Big news from Vertical Comics: the publisher just announced that it will be issuing a new edition of The Voices of a Distant Star, a single-volume adaptation of Makoto Shinkai’s 2002 OVA. First released by Tokyopop in 2006, Voices focuses on a pair of lovers who are separated by distance — in this case, vast distance, as the heroine is on a mission to defend Earth from aliens. The story unfolds primarily through the couple’s messages, which take longer and longer to reach their respective destinations. If it sounds like a downer, it is, but the poignancy of the characters’ situation and the beauty of Mizu Sahara’s illustrations make the pain worthwhile.
Vertical also revealed plans to publish Hikari Nakamura’s Arakawa Under the Bridge, Tomofumi Ogasawara’s Gundam Wing: The Glory of Losers, and Keiichi Arawi’s Helvetica Standard, a companion series to Nichijou (My Ordinary Life).
In other news…
Napping Princess: The Story of the Unknown Me, which debuted last week in Japan, is getting the simul-pub treatment from Yen Press; look for new chapters on a weekly basis. The manga is an adaptation of the film Hirune Hime: Shiranai Watashi no Monogatari, which arrives in Japanese theaters later this month. [Anime News Network]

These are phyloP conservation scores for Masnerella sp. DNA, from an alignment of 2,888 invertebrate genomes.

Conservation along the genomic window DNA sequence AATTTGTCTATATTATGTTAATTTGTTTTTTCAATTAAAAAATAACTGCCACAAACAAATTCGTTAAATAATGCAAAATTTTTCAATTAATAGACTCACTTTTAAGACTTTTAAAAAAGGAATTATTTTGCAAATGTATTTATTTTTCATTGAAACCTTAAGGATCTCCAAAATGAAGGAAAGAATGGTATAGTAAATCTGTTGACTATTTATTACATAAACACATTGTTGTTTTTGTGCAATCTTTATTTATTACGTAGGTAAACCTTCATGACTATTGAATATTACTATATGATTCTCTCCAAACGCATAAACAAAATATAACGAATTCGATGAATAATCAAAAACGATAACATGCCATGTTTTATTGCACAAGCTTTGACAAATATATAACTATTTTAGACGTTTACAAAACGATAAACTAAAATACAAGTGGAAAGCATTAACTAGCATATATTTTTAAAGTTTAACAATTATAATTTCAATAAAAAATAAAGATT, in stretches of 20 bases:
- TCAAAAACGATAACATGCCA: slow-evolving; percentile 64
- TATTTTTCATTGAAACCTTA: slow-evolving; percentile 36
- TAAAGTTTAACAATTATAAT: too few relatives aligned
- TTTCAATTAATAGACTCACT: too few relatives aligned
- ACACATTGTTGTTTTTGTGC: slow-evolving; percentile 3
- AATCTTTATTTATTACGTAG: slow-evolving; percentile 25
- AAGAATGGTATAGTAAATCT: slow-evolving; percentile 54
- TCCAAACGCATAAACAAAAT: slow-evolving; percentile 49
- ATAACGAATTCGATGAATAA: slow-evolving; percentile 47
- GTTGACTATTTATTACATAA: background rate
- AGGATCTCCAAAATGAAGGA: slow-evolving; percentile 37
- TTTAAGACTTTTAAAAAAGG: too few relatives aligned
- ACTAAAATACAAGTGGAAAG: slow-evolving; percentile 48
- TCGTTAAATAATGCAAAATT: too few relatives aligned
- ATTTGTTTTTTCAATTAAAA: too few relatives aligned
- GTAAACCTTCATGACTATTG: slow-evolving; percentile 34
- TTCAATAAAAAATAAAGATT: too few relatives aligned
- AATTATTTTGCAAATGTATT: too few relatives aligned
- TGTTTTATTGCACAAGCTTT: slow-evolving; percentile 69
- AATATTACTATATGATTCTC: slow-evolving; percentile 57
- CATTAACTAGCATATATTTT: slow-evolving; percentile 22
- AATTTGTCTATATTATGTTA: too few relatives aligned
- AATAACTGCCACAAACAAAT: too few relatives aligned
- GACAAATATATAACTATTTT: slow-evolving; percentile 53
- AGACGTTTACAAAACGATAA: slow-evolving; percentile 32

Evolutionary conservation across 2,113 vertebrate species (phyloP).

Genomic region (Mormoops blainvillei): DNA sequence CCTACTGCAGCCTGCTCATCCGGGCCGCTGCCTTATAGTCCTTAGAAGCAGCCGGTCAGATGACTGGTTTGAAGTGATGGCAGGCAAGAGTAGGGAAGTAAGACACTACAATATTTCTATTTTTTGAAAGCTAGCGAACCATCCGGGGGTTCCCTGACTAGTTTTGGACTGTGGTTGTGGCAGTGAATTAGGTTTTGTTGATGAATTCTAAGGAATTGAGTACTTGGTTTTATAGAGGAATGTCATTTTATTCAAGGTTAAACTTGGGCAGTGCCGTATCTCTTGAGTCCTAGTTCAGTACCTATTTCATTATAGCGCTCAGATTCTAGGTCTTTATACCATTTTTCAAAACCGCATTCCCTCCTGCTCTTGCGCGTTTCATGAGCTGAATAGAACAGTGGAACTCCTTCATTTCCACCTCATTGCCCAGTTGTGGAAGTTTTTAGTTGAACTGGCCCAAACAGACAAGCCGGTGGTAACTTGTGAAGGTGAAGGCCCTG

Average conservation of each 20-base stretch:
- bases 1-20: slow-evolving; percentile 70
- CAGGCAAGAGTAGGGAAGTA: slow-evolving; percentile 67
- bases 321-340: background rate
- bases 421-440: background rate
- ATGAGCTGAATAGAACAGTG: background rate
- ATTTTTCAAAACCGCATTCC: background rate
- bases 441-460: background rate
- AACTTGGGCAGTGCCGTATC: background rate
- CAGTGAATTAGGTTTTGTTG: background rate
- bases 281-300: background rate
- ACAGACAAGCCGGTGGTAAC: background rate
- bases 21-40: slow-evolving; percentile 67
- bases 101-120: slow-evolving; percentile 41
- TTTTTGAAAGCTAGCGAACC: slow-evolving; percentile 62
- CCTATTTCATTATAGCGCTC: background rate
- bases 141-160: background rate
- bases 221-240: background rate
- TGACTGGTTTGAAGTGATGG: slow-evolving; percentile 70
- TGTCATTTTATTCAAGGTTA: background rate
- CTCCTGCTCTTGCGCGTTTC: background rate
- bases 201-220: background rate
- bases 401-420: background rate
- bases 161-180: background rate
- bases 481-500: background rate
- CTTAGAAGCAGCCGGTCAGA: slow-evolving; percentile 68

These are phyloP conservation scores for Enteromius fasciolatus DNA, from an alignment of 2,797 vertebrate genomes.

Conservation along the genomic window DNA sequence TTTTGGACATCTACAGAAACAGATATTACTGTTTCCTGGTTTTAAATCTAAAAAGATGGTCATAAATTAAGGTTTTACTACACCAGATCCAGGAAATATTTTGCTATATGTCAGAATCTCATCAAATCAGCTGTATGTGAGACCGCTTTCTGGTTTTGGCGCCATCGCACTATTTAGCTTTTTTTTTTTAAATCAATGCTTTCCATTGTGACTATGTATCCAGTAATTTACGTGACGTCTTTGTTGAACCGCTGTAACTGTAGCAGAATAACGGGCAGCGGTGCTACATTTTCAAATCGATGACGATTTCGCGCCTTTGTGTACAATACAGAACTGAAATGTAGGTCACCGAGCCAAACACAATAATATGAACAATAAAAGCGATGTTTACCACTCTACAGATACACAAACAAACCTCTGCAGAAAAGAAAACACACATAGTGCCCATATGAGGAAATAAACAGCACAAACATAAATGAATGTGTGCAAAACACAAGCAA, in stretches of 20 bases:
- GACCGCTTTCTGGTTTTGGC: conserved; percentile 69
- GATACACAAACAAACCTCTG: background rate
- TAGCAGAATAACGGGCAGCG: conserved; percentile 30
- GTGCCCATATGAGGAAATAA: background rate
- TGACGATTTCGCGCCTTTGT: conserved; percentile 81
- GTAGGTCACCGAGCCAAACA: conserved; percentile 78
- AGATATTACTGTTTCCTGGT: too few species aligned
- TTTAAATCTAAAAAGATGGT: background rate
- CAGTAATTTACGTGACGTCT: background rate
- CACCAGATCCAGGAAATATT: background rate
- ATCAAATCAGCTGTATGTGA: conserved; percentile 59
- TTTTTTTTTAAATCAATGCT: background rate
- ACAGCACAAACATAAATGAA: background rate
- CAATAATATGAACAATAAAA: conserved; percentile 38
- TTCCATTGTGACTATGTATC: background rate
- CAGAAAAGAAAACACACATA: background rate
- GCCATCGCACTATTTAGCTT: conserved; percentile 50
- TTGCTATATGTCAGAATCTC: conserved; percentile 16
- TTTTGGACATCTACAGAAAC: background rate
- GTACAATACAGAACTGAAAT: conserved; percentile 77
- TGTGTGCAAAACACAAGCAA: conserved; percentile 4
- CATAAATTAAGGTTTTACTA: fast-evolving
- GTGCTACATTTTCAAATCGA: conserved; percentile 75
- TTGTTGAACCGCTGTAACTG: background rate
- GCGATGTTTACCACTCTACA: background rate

Milton Griepp interviews VIZ Media’s Kevin Hamric about the state of the manga market. [ICv2]
Erica Friedman provides an updated list of yuri manga “worth spending your money on in 2017.” [Okazu]
Brace yourself: Shuzo Oshimi (Flowers of Evil, Happiness) is now at work on Chi no Wadachi (Furrow of Blood), a new series for Big Comic Superior. The story focuses on the relationship between a middle school student his mother. [Crunchyroll]
Wondering what to read in March? Brigid Alverson has you covered with a run-down of the month’s most noteworthy new manga releases. [B&N Sci-Fi & Fantasy Blog]
Renay Williams posts the second installment of the Everlasting One Piece Readalong, focusing on volumes four to six of Eiichiro Oda’s blockbuster series. [B&N Sci-Fi & Fantasy Blog]
Kris Kosaka makes the case that Takehiko Inoue’s Slam Dunk is the greatest sports manga of all time. [The Japan Times]
This week’s must-read review: Johanna Draper Carlson’s thoughtful appraisal of Usagi Yojimbo. “Stan Sakai’s samurai rabbit has been a part of comics for over 30 years, longer than a number of readers have been alive,” she observes. “It’s easy to take it for granted as a result, but every time I read an issue, I’m impressed by the clarity of the stories, the insight into the characters, and the accomplishment of the artistic storytelling.” [Comics Worth Reading]
Is Hayao Miyazaki working on a new feature-length movie? [Otaku USA]
Film critic Maggie Lee praises In This Corner of the World, an adaptation of Fumiyo Kono’s 2007 manga about a woman living through the hardships of World War II Japan. If Kono’s name sounds familiar, that’s because she wrote the critically acclaimed Town of Evening Calm, Country of Cherry Blossoms. [Variety]